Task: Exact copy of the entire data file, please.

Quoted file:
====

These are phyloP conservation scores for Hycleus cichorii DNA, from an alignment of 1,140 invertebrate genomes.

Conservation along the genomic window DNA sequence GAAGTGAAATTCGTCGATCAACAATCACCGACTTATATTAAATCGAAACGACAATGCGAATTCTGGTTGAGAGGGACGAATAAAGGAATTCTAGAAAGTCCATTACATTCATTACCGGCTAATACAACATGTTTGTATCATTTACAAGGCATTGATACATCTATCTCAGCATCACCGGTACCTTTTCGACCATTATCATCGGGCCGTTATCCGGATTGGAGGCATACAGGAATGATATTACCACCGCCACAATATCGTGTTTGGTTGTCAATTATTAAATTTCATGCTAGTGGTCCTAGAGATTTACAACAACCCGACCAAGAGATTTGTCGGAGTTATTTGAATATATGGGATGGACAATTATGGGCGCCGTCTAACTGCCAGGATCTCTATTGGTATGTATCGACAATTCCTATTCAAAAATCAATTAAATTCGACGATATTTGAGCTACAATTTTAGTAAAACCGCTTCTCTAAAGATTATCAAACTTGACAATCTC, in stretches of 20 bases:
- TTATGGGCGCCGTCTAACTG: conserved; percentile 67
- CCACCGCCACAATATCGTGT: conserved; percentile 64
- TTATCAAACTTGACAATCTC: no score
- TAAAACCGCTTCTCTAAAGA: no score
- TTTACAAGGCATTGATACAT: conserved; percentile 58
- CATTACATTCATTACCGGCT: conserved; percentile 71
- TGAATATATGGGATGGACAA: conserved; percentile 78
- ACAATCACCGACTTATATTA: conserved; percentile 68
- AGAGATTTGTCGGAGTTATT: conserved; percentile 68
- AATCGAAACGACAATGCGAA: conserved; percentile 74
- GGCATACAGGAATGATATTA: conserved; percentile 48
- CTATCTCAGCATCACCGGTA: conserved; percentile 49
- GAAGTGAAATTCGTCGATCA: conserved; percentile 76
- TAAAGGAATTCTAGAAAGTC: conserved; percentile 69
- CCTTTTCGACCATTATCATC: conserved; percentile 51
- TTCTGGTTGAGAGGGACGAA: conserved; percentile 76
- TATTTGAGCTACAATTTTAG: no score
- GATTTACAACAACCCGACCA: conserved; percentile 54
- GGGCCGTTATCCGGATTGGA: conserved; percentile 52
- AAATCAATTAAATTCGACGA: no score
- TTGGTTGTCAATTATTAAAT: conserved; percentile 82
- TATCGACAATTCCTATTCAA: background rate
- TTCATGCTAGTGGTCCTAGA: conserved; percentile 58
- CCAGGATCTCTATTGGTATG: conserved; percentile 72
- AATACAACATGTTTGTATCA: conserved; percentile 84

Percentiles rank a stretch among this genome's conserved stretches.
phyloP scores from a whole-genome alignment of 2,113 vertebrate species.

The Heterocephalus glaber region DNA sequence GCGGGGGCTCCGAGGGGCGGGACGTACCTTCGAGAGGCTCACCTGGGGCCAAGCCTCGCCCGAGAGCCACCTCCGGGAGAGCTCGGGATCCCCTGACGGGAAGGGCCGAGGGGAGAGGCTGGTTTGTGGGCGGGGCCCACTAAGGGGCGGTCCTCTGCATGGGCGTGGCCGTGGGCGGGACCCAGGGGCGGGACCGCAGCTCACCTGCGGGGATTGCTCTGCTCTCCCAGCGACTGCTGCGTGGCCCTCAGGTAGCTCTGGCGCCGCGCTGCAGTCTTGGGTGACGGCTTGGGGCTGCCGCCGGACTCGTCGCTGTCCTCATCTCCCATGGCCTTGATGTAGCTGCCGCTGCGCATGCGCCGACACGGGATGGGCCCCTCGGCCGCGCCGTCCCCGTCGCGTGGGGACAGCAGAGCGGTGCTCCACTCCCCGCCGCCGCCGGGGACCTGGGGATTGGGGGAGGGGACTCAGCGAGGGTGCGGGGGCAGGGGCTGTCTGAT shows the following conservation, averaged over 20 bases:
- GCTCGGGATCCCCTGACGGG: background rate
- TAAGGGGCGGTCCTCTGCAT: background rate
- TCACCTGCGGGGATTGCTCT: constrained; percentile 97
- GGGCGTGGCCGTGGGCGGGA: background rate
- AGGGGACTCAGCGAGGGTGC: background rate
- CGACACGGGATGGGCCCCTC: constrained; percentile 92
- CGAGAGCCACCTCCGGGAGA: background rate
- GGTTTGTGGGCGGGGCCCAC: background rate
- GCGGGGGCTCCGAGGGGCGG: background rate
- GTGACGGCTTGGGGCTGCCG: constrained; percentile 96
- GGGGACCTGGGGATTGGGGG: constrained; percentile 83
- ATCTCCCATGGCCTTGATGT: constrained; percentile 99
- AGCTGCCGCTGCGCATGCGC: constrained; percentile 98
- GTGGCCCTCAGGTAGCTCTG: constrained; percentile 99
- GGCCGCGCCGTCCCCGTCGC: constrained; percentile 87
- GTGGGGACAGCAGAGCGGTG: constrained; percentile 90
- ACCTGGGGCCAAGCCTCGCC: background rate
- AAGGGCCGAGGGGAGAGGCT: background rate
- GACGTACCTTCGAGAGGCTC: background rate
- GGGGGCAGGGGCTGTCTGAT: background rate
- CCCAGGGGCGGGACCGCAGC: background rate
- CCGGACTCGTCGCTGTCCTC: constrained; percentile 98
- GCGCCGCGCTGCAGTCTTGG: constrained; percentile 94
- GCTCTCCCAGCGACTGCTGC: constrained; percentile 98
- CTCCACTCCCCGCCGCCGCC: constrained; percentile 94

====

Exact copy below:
These are phyloP conservation scores for Hycleus cichorii DNA, from an alignment of 1,140 invertebrate genomes.

Conservation along the genomic window DNA sequence GAAGTGAAATTCGTCGATCAACAATCACCGACTTATATTAAATCGAAACGACAATGCGAATTCTGGTTGAGAGGGACGAATAAAGGAATTCTAGAAAGTCCATTACATTCATTACCGGCTAATACAACATGTTTGTATCATTTACAAGGCATTGATACATCTATCTCAGCATCACCGGTACCTTTTCGACCATTATCATCGGGCCGTTATCCGGATTGGAGGCATACAGGAATGATATTACCACCGCCACAATATCGTGTTTGGTTGTCAATTATTAAATTTCATGCTAGTGGTCCTAGAGATTTACAACAACCCGACCAAGAGATTTGTCGGAGTTATTTGAATATATGGGATGGACAATTATGGGCGCCGTCTAACTGCCAGGATCTCTATTGGTATGTATCGACAATTCCTATTCAAAAATCAATTAAATTCGACGATATTTGAGCTACAATTTTAGTAAAACCGCTTCTCTAAAGATTATCAAACTTGACAATCTC, in stretches of 20 bases:
- TTATGGGCGCCGTCTAACTG: conserved; percentile 67
- CCACCGCCACAATATCGTGT: conserved; percentile 64
- TTATCAAACTTGACAATCTC: no score
- TAAAACCGCTTCTCTAAAGA: no score
- TTTACAAGGCATTGATACAT: conserved; percentile 58
- CATTACATTCATTACCGGCT: conserved; percentile 71
- TGAATATATGGGATGGACAA: conserved; percentile 78
- ACAATCACCGACTTATATTA: conserved; percentile 68
- AGAGATTTGTCGGAGTTATT: conserved; percentile 68
- AATCGAAACGACAATGCGAA: conserved; percentile 74
- GGCATACAGGAATGATATTA: conserved; percentile 48
- CTATCTCAGCATCACCGGTA: conserved; percentile 49
- GAAGTGAAATTCGTCGATCA: conserved; percentile 76
- TAAAGGAATTCTAGAAAGTC: conserved; percentile 69
- CCTTTTCGACCATTATCATC: conserved; percentile 51
- TTCTGGTTGAGAGGGACGAA: conserved; percentile 76
- TATTTGAGCTACAATTTTAG: no score
- GATTTACAACAACCCGACCA: conserved; percentile 54
- GGGCCGTTATCCGGATTGGA: conserved; percentile 52
- AAATCAATTAAATTCGACGA: no score
- TTGGTTGTCAATTATTAAAT: conserved; percentile 82
- TATCGACAATTCCTATTCAA: background rate
- TTCATGCTAGTGGTCCTAGA: conserved; percentile 58
- CCAGGATCTCTATTGGTATG: conserved; percentile 72
- AATACAACATGTTTGTATCA: conserved; percentile 84

Percentiles rank a stretch among this genome's conserved stretches.
phyloP scores from a whole-genome alignment of 2,113 vertebrate species.

The Heterocephalus glaber region DNA sequence GCGGGGGCTCCGAGGGGCGGGACGTACCTTCGAGAGGCTCACCTGGGGCCAAGCCTCGCCCGAGAGCCACCTCCGGGAGAGCTCGGGATCCCCTGACGGGAAGGGCCGAGGGGAGAGGCTGGTTTGTGGGCGGGGCCCACTAAGGGGCGGTCCTCTGCATGGGCGTGGCCGTGGGCGGGACCCAGGGGCGGGACCGCAGCTCACCTGCGGGGATTGCTCTGCTCTCCCAGCGACTGCTGCGTGGCCCTCAGGTAGCTCTGGCGCCGCGCTGCAGTCTTGGGTGACGGCTTGGGGCTGCCGCCGGACTCGTCGCTGTCCTCATCTCCCATGGCCTTGATGTAGCTGCCGCTGCGCATGCGCCGACACGGGATGGGCCCCTCGGCCGCGCCGTCCCCGTCGCGTGGGGACAGCAGAGCGGTGCTCCACTCCCCGCCGCCGCCGGGGACCTGGGGATTGGGGGAGGGGACTCAGCGAGGGTGCGGGGGCAGGGGCTGTCTGAT shows the following conservation, averaged over 20 bases:
- GCTCGGGATCCCCTGACGGG: background rate
- TAAGGGGCGGTCCTCTGCAT: background rate
- TCACCTGCGGGGATTGCTCT: constrained; percentile 97
- GGGCGTGGCCGTGGGCGGGA: background rate
- AGGGGACTCAGCGAGGGTGC: background rate
- CGACACGGGATGGGCCCCTC: constrained; percentile 92
- CGAGAGCCACCTCCGGGAGA: background rate
- GGTTTGTGGGCGGGGCCCAC: background rate
- GCGGGGGCTCCGAGGGGCGG: background rate
- GTGACGGCTTGGGGCTGCCG: constrained; percentile 96
- GGGGACCTGGGGATTGGGGG: constrained; percentile 83
- ATCTCCCATGGCCTTGATGT: constrained; percentile 99
- AGCTGCCGCTGCGCATGCGC: constrained; percentile 98
- GTGGCCCTCAGGTAGCTCTG: constrained; percentile 99
- GGCCGCGCCGTCCCCGTCGC: constrained; percentile 87
- GTGGGGACAGCAGAGCGGTG: constrained; percentile 90
- ACCTGGGGCCAAGCCTCGCC: background rate
- AAGGGCCGAGGGGAGAGGCT: background rate
- GACGTACCTTCGAGAGGCTC: background rate
- GGGGGCAGGGGCTGTCTGAT: background rate
- CCCAGGGGCGGGACCGCAGC: background rate
- CCGGACTCGTCGCTGTCCTC: constrained; percentile 98
- GCGCCGCGCTGCAGTCTTGG: constrained; percentile 94
- GCTCTCCCAGCGACTGCTGC: constrained; percentile 98
- CTCCACTCCCCGCCGCCGCC: constrained; percentile 94